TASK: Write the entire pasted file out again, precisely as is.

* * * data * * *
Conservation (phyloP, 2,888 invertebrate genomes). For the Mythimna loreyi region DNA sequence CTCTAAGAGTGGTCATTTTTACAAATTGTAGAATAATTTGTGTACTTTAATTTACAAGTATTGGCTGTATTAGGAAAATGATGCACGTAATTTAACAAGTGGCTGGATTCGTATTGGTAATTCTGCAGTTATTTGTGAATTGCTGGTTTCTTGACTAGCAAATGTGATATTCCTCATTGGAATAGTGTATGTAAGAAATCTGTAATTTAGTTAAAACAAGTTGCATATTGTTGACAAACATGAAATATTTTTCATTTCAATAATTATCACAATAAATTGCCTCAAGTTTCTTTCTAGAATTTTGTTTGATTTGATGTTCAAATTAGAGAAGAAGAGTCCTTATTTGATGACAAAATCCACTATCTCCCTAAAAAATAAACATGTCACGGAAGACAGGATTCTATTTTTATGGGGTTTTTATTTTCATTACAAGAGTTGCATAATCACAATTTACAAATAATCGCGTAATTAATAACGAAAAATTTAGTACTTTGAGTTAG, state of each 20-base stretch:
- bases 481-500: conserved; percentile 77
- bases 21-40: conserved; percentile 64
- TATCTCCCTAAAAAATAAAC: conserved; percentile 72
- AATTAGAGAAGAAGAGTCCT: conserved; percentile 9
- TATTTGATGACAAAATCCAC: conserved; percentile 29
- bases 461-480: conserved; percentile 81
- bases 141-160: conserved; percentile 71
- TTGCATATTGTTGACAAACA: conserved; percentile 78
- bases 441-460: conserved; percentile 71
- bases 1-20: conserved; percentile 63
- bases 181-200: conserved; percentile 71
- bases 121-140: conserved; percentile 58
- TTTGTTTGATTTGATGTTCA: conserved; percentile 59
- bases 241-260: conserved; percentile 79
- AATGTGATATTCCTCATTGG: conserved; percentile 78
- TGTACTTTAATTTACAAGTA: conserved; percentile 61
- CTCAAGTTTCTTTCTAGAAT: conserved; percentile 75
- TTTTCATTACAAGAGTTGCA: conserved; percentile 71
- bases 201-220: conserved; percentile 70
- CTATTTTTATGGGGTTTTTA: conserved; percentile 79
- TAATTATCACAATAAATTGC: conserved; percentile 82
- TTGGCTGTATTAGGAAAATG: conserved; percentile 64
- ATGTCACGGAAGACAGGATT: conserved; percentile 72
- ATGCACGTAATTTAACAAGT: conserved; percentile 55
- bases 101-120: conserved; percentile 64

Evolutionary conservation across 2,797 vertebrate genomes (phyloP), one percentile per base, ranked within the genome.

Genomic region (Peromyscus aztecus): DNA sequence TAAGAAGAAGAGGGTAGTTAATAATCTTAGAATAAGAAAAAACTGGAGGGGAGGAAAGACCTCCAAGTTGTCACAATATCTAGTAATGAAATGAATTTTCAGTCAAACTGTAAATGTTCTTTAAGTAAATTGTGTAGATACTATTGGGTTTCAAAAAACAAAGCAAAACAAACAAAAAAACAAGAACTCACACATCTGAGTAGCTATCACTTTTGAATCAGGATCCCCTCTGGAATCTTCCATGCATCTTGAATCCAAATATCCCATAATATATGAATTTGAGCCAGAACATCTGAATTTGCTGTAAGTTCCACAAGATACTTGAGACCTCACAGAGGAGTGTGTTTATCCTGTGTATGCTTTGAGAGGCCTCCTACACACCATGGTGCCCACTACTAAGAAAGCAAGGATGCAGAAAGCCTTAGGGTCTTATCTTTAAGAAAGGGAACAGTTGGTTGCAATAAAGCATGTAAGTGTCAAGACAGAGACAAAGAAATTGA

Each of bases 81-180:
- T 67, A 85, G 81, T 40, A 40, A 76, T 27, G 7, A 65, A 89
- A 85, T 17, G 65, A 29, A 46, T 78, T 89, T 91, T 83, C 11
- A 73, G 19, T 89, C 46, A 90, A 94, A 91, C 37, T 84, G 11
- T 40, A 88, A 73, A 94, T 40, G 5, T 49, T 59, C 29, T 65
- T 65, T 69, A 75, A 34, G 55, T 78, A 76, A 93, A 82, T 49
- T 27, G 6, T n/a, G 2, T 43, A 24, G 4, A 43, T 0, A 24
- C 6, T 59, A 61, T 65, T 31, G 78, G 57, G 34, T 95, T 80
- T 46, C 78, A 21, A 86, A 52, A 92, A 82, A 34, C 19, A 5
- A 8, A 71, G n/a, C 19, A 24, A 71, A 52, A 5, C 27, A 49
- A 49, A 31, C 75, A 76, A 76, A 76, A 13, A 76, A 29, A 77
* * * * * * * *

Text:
Conservation (phyloP, 2,888 invertebrate genomes). For the Mythimna loreyi region DNA sequence CTCTAAGAGTGGTCATTTTTACAAATTGTAGAATAATTTGTGTACTTTAATTTACAAGTATTGGCTGTATTAGGAAAATGATGCACGTAATTTAACAAGTGGCTGGATTCGTATTGGTAATTCTGCAGTTATTTGTGAATTGCTGGTTTCTTGACTAGCAAATGTGATATTCCTCATTGGAATAGTGTATGTAAGAAATCTGTAATTTAGTTAAAACAAGTTGCATATTGTTGACAAACATGAAATATTTTTCATTTCAATAATTATCACAATAAATTGCCTCAAGTTTCTTTCTAGAATTTTGTTTGATTTGATGTTCAAATTAGAGAAGAAGAGTCCTTATTTGATGACAAAATCCACTATCTCCCTAAAAAATAAACATGTCACGGAAGACAGGATTCTATTTTTATGGGGTTTTTATTTTCATTACAAGAGTTGCATAATCACAATTTACAAATAATCGCGTAATTAATAACGAAAAATTTAGTACTTTGAGTTAG, state of each 20-base stretch:
- bases 481-500: conserved; percentile 77
- bases 21-40: conserved; percentile 64
- TATCTCCCTAAAAAATAAAC: conserved; percentile 72
- AATTAGAGAAGAAGAGTCCT: conserved; percentile 9
- TATTTGATGACAAAATCCAC: conserved; percentile 29
- bases 461-480: conserved; percentile 81
- bases 141-160: conserved; percentile 71
- TTGCATATTGTTGACAAACA: conserved; percentile 78
- bases 441-460: conserved; percentile 71
- bases 1-20: conserved; percentile 63
- bases 181-200: conserved; percentile 71
- bases 121-140: conserved; percentile 58
- TTTGTTTGATTTGATGTTCA: conserved; percentile 59
- bases 241-260: conserved; percentile 79
- AATGTGATATTCCTCATTGG: conserved; percentile 78
- TGTACTTTAATTTACAAGTA: conserved; percentile 61
- CTCAAGTTTCTTTCTAGAAT: conserved; percentile 75
- TTTTCATTACAAGAGTTGCA: conserved; percentile 71
- bases 201-220: conserved; percentile 70
- CTATTTTTATGGGGTTTTTA: conserved; percentile 79
- TAATTATCACAATAAATTGC: conserved; percentile 82
- TTGGCTGTATTAGGAAAATG: conserved; percentile 64
- ATGTCACGGAAGACAGGATT: conserved; percentile 72
- ATGCACGTAATTTAACAAGT: conserved; percentile 55
- bases 101-120: conserved; percentile 64

Evolutionary conservation across 2,797 vertebrate genomes (phyloP), one percentile per base, ranked within the genome.

Genomic region (Peromyscus aztecus): DNA sequence TAAGAAGAAGAGGGTAGTTAATAATCTTAGAATAAGAAAAAACTGGAGGGGAGGAAAGACCTCCAAGTTGTCACAATATCTAGTAATGAAATGAATTTTCAGTCAAACTGTAAATGTTCTTTAAGTAAATTGTGTAGATACTATTGGGTTTCAAAAAACAAAGCAAAACAAACAAAAAAACAAGAACTCACACATCTGAGTAGCTATCACTTTTGAATCAGGATCCCCTCTGGAATCTTCCATGCATCTTGAATCCAAATATCCCATAATATATGAATTTGAGCCAGAACATCTGAATTTGCTGTAAGTTCCACAAGATACTTGAGACCTCACAGAGGAGTGTGTTTATCCTGTGTATGCTTTGAGAGGCCTCCTACACACCATGGTGCCCACTACTAAGAAAGCAAGGATGCAGAAAGCCTTAGGGTCTTATCTTTAAGAAAGGGAACAGTTGGTTGCAATAAAGCATGTAAGTGTCAAGACAGAGACAAAGAAATTGA

Each of bases 81-180:
- T 67, A 85, G 81, T 40, A 40, A 76, T 27, G 7, A 65, A 89
- A 85, T 17, G 65, A 29, A 46, T 78, T 89, T 91, T 83, C 11
- A 73, G 19, T 89, C 46, A 90, A 94, A 91, C 37, T 84, G 11
- T 40, A 88, A 73, A 94, T 40, G 5, T 49, T 59, C 29, T 65
- T 65, T 69, A 75, A 34, G 55, T 78, A 76, A 93, A 82, T 49
- T 27, G 6, T n/a, G 2, T 43, A 24, G 4, A 43, T 0, A 24
- C 6, T 59, A 61, T 65, T 31, G 78, G 57, G 34, T 95, T 80
- T 46, C 78, A 21, A 86, A 52, A 92, A 82, A 34, C 19, A 5
- A 8, A 71, G n/a, C 19, A 24, A 71, A 52, A 5, C 27, A 49
- A 49, A 31, C 75, A 76, A 76, A 76, A 13, A 76, A 29, A 77